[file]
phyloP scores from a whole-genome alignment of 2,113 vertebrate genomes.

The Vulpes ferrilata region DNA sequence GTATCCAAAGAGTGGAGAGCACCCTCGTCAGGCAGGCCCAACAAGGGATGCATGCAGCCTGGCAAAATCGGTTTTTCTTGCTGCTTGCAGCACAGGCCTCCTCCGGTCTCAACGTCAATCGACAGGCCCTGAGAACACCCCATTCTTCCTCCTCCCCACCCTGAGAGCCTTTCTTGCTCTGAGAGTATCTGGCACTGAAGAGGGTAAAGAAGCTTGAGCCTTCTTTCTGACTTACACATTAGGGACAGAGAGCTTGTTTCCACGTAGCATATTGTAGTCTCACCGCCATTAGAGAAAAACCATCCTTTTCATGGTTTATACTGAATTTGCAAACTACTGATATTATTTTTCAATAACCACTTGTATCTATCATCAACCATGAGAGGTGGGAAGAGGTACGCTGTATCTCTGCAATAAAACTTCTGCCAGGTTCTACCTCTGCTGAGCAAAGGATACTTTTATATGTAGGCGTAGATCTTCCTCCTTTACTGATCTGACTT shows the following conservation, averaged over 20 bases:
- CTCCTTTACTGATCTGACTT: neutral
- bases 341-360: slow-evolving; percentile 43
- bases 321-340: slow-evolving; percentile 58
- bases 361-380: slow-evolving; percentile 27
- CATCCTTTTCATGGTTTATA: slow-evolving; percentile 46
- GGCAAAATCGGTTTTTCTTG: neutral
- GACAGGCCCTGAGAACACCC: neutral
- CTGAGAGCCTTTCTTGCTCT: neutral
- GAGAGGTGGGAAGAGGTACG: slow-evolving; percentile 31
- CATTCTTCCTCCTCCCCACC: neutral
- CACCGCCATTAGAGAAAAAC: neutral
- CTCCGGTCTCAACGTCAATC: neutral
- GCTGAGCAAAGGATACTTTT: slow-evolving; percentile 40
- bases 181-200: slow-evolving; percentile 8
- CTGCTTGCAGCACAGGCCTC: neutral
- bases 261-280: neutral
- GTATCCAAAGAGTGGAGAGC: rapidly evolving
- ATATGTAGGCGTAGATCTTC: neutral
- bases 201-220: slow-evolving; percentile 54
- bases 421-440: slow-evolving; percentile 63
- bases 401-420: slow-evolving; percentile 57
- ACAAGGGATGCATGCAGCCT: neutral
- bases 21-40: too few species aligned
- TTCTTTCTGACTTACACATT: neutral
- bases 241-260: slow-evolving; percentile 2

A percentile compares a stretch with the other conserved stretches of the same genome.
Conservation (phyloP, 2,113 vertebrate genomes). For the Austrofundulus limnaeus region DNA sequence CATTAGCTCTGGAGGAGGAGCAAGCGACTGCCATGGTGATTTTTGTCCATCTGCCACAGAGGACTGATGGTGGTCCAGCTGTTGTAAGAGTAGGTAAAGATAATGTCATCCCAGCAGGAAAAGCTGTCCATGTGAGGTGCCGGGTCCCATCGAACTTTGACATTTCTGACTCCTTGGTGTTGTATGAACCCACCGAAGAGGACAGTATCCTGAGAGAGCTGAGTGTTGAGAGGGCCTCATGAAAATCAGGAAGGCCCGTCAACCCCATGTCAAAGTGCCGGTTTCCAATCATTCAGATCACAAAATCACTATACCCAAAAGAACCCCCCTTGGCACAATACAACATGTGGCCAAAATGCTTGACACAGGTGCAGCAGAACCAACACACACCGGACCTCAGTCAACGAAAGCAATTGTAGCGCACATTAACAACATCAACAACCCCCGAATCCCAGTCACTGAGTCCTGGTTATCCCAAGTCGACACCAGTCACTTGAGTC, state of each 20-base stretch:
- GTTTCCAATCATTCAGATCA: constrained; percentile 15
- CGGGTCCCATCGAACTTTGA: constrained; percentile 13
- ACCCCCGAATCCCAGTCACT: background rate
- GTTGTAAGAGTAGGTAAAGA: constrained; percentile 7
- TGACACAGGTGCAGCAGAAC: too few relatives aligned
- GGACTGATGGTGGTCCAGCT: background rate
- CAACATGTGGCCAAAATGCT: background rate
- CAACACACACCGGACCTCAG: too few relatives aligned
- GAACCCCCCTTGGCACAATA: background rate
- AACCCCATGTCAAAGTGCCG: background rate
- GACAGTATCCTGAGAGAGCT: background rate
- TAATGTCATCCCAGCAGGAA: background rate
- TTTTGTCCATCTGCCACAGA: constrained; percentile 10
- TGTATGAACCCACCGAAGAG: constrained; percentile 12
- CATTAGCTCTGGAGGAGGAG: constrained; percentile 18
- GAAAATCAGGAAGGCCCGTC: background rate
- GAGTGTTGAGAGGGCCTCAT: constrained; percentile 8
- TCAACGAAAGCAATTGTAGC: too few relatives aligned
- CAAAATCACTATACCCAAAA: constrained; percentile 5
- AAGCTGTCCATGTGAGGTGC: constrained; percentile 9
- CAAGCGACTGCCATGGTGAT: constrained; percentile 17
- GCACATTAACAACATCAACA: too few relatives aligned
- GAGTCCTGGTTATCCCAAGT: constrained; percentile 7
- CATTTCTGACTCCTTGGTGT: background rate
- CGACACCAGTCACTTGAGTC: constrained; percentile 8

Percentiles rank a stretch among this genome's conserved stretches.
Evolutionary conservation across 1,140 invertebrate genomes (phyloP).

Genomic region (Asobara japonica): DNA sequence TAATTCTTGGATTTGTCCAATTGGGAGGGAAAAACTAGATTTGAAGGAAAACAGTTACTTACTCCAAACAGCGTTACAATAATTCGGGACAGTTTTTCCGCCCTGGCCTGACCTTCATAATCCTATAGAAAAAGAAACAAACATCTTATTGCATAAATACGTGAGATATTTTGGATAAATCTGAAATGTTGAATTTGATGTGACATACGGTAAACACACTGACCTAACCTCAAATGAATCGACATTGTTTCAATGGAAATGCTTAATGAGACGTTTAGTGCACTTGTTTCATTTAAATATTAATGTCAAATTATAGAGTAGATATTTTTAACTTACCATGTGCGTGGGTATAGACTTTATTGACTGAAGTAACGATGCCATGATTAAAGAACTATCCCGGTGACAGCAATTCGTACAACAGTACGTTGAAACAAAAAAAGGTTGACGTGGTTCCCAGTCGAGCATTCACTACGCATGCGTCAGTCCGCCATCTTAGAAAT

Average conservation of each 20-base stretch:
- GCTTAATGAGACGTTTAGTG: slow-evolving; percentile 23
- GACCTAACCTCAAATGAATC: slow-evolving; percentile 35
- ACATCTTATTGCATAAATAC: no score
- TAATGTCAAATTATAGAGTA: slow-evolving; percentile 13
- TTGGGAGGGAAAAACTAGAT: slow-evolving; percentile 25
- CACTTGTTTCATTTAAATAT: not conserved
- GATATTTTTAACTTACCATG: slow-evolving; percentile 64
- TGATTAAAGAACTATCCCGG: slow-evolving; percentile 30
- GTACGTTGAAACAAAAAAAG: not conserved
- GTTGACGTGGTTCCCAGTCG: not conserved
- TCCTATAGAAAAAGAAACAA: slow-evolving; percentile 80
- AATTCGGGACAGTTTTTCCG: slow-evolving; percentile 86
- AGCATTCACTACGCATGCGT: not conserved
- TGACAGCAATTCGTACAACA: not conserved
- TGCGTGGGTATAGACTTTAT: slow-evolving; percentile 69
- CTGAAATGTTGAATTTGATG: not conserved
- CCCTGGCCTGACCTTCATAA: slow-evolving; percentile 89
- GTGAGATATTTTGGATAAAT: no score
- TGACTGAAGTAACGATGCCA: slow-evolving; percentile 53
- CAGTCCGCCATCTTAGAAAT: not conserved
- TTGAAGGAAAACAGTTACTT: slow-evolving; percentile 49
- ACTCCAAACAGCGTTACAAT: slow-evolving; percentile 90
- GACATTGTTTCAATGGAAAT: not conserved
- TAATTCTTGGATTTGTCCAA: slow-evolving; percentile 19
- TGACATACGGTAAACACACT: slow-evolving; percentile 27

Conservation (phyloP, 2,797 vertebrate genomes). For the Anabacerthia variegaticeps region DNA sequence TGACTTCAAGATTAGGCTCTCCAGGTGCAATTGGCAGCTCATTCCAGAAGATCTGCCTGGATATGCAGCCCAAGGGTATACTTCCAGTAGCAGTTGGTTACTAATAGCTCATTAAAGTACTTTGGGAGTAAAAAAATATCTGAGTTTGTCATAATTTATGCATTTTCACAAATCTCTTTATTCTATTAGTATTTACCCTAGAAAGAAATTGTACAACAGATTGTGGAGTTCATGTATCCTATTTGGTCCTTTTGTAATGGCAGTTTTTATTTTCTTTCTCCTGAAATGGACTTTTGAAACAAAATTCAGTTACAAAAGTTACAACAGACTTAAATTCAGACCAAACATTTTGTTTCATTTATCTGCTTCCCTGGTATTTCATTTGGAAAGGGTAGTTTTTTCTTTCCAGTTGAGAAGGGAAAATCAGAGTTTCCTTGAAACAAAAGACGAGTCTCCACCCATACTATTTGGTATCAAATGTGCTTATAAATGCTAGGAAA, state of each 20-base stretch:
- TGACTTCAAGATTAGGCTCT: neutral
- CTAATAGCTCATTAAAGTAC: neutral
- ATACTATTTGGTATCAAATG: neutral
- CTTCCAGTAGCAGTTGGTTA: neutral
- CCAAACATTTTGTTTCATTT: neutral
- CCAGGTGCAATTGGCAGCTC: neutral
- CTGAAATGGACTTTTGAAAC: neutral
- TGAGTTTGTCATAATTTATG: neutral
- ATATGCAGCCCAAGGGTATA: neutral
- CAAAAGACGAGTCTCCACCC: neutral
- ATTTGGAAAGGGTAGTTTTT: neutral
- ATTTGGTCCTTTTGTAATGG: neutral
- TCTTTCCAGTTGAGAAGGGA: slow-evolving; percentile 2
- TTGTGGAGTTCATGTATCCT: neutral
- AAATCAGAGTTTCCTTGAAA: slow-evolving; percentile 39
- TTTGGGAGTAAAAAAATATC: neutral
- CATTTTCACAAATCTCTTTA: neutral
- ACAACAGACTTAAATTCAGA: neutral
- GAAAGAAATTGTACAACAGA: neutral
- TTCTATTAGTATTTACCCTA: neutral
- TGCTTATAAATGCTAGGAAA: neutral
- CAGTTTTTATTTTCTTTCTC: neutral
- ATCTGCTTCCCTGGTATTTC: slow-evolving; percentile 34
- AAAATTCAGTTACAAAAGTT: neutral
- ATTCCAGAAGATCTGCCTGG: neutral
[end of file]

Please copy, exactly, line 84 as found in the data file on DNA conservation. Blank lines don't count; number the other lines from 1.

Conservation (phyloP, 2,797 vertebrate genomes). For the Anabacerthia variegaticeps region DNA sequence TGACTTCAAGATTAGGCTCTCCAGGTGCAATTGGCAGCTCATTCCAGAAGATCTGCCTGGATATGCAGCCCAAGGGTATACTTCCAGTAGCAGTTGGTTACTAATAGCTCATTAAAGTACTTTGGGAGTAAAAAAATATCTGAGTTTGTCATAATTTATGCATTTTCACAAATCTCTTTATTCTATTAGTATTTACCCTAGAAAGAAATTGTACAACAGATTGTGGAGTTCATGTATCCTATTTGGTCCTTTTGTAATGGCAGTTTTTATTTTCTTTCTCCTGAAATGGACTTTTGAAACAAAATTCAGTTACAAAAGTTACAACAGACTTAAATTCAGACCAAACATTTTGTTTCATTTATCTGCTTCCCTGGTATTTCATTTGGAAAGGGTAGTTTTTTCTTTCCAGTTGAGAAGGGAAAATCAGAGTTTCCTTGAAACAAAAGACGAGTCTCCACCCATACTATTTGGTATCAAATGTGCTTATAAATGCTAGGAAA, state of each 20-base stretch: